“I wanted a perfect ending. Now I've learned, the hard way, that some poems don't rhyme, and some stories don't have a clear beginning, middle, and end. Life is about not knowing, having to change, taking the moment and making the best of it, without knowing what's going to happen next. Delicious Ambiguity.”Gilda Radner

Monday, June 3, 2013

Red Gatorade

One of my larger personality flaws is that I have a terrible intolerance for being made to feel like I'm somehow less than others. This has a broad range of situations it can affect, and while you may generously tell me, "Oh, everyone has that issue!" I'm quite sure I take it to a whole new level. For example, when I was registering for my baby shower eight years ago, I asked the salesman at the baby-stuff store whether they had a stroller with an adjustable handle. They make these now, but they didn't then. I was terribly troubled by the idea that when my baby was in the stroller, he wouldn't be able to see me.

"OH," said the salesman, as if he was about to tell me the most unfortunate news. "We do have one, but it's VERY expensive."

So there I was, having my own personal Pretty Woman moment. I could feel my heart start to race and my face get all hot and hands all sweaty as I prepared to shout, "I'll take FIVE!"

Luckily, I was with my sister who knows all the signs of such disasters, and she firmly grasped my shoulders to steer me away, all the while listening to my huffy rage over the nerve of that salesman. I mean, really! How does he know I'm not Mrs. Moneybags, ready to dole out whatever it takes to be sure my baby can see me from the walks I probably wouldn't take him on?

Anyway. Today I had another one of those moments while I was on the phone with my sister and Noah appeared before me with a drenched polo shirt. "Mommy," he said, "I spilled my drink."

Normally, I don't get very upset about spills because of all the things that can happen, they really are among the most harmless. But this was red Gatorade.

"Did it spill on to the rug, or just you?"

"Oh," he said casually, "I don't know."

I tucked the phone between my ear and shoulder as I grabbed towels and carpet stain remover and dashed into the family room.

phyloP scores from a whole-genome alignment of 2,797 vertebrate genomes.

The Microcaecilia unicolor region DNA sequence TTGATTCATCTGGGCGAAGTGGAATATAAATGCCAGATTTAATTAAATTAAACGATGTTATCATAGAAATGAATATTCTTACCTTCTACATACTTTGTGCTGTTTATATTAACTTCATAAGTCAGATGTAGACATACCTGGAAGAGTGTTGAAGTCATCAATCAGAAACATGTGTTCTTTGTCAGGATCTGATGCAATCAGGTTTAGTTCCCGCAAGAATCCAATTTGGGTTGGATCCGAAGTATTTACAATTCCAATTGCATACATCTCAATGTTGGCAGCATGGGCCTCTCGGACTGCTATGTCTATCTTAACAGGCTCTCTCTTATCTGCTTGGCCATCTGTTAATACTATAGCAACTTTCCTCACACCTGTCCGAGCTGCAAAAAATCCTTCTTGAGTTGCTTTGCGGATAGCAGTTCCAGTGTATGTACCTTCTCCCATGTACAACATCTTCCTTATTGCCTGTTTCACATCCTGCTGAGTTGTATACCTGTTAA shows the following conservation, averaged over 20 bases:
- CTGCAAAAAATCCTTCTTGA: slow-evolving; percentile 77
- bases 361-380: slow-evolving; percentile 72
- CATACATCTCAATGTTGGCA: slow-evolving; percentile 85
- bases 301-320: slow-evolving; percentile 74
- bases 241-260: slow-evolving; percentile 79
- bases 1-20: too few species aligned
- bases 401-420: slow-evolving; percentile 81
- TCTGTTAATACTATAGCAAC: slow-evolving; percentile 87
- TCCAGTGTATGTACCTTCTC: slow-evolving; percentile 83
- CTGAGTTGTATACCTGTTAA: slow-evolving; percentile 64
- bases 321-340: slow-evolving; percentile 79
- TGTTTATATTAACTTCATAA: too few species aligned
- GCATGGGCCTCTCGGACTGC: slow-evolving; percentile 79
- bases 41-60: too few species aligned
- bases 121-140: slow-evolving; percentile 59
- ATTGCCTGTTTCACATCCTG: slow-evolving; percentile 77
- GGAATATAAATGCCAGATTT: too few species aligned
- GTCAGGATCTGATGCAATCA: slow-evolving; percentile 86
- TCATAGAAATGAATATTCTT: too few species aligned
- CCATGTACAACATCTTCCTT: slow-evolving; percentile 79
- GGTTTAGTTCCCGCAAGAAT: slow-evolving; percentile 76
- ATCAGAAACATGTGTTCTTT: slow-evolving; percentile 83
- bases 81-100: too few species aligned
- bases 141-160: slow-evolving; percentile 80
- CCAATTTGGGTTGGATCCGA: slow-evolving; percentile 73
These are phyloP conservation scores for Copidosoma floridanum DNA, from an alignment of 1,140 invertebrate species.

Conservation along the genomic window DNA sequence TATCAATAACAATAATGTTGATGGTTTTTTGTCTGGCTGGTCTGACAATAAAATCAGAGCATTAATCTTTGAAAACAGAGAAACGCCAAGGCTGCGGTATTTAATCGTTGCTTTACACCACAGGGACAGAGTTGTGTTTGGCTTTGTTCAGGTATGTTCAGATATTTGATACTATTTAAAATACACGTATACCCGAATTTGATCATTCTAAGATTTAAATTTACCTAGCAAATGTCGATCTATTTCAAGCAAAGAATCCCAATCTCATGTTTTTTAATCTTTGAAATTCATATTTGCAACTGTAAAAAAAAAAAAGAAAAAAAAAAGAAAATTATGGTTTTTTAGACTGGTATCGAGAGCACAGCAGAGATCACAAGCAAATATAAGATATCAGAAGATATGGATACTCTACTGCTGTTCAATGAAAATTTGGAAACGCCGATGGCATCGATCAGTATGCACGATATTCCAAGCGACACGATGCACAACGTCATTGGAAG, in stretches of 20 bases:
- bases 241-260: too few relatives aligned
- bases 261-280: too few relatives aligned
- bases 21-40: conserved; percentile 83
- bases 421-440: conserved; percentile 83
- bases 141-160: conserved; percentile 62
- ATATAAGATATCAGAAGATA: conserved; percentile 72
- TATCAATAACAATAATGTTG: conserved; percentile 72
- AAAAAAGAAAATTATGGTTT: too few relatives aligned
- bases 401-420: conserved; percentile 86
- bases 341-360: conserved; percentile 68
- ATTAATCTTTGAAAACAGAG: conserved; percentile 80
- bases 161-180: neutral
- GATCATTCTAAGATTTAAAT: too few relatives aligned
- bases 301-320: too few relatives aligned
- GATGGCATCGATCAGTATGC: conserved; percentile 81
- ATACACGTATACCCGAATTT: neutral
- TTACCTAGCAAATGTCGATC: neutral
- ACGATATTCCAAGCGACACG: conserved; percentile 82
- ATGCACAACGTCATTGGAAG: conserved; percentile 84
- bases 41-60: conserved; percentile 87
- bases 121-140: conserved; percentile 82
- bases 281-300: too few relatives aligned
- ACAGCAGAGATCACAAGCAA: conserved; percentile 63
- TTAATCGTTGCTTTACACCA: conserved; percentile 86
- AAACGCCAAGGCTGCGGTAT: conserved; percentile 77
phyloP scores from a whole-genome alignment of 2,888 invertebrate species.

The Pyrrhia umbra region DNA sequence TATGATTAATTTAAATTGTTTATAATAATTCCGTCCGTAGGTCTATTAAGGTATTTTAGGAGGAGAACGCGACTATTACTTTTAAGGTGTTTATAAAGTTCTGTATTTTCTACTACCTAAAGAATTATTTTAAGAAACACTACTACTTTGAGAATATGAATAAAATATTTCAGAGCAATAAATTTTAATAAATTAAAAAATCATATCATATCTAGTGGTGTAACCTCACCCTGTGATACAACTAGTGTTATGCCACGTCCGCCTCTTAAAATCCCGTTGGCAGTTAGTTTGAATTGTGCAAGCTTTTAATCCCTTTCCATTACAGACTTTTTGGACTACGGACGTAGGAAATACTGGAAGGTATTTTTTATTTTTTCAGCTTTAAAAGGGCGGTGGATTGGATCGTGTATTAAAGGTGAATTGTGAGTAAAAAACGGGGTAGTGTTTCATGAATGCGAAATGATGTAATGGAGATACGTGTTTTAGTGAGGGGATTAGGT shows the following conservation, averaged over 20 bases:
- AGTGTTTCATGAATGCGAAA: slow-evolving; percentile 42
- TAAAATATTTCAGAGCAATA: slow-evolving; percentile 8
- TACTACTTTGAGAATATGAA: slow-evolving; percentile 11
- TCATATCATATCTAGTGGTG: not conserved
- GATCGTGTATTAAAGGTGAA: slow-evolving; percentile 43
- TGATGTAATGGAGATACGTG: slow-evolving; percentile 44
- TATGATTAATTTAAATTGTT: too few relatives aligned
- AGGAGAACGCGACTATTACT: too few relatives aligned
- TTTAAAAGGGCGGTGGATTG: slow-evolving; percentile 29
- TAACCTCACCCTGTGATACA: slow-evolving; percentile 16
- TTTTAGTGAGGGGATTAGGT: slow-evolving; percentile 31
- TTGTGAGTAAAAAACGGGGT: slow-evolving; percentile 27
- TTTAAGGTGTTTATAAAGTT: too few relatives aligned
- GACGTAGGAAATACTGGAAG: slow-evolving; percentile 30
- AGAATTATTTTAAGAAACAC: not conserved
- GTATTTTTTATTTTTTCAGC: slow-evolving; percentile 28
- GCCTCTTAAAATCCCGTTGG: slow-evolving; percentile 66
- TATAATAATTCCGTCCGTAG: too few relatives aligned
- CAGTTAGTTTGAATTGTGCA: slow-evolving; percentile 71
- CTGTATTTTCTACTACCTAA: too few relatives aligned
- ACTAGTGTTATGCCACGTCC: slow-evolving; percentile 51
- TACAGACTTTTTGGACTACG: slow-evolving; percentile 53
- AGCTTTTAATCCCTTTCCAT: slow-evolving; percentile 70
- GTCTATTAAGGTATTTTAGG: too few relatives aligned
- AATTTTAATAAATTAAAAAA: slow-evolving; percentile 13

"Oh! It really is everywhere!" I relayed to my sister.

"Is it red Gatorade?" she asked. "Why would you buy red Gatorade?"

It's a fair enough question, and the answer starts off simple. Because Noah has a lot of upset-stomach problems and Gatorade makes it better and he best likes the fruit punch flavor. But what irked me was my sister's tone. The question that began with the words, "Why would you..."

Not only was I gritting my teeth in preparation for what was surely going to be a know-it-all lecture from my know-it-all big sister, but I was also recalling a recent ruffling of my feathers at Wegmans. It was a rare shopping trip where I had to bring both of my children, which means I was trying to make it last the least amount of time possible. (If you're wondering, the fabulous Wegmans grocery stores do offer a convenient little childcare service which I promptly walk right past because that's entirely too germy for my crazy.)

As I was placing some Gatorade in my cart, a random man stopped me and said, "Excuse me, ma'am. That's awfully sugary for your children." Whoa now. Stepping on the Mommy Toes. He continued, "These kinds over here don't have sugar."

Once again, my face grew hot and my hands were sweaty and my heart began to race as I said calmly, "Actually, those drinks have artificial sweeteners, which is a chemical I'd prefer to not give my children. But thank you."

When we walked away, I remember Joey commenting, "Wow, Mom, you were really nice to that guy!" I love his moral support.

This means, though, that when my sister was seeming like she might go criticizing my Gatorade choices, I became a little sensitive.

Instead becoming critical, however, she said, "Because they actually make clear Gatorade."

What??? Out loud, I said, "What???"

I have to be honest, though. The real reason I was so annoyed is because a few days ago, Noah said, "Mom, can I have some Gatorade while I watch TV?" and I'd said, "Sure!" and filled a cup and brought it into him.

He'd frowned at the cup and then at me. "Mom, this doesn't have a top. I'd like my cup to have a top because I don't want to spill."

My response? My cheerful response? "Oh, honey, I'm sure you won't spill!"

Then yesterday, Joe caught me bringing both boys Gatorade in the family room with lidless cups.

"Mar," he'd said to me, "are you sure it's a good idea to give them red Gatorade with no tops?"

And I'd said confidently, "Of course! I do this all the time!" I was more than confident, too. I was also offended that he was questioning my choice.

Because, you see, I couldn't possibly be wrong.

And then, well, today happened. So mostly, I wasn't mad at my sister, or at the guy from my Wegmans, or Joe, or Noah. I was mad at me. Two notes to self: 1) Lids on cups are a good idea. 2) Buy the clear Gatorade.

And if that guy was trying to be helpful, why didn't he point me in the direction of the colorless beverages?? Jerk. Actually, you know what? I am mad at the Wegmans guy. All that meddling and he didn't even tell me the useful information. I blame him.

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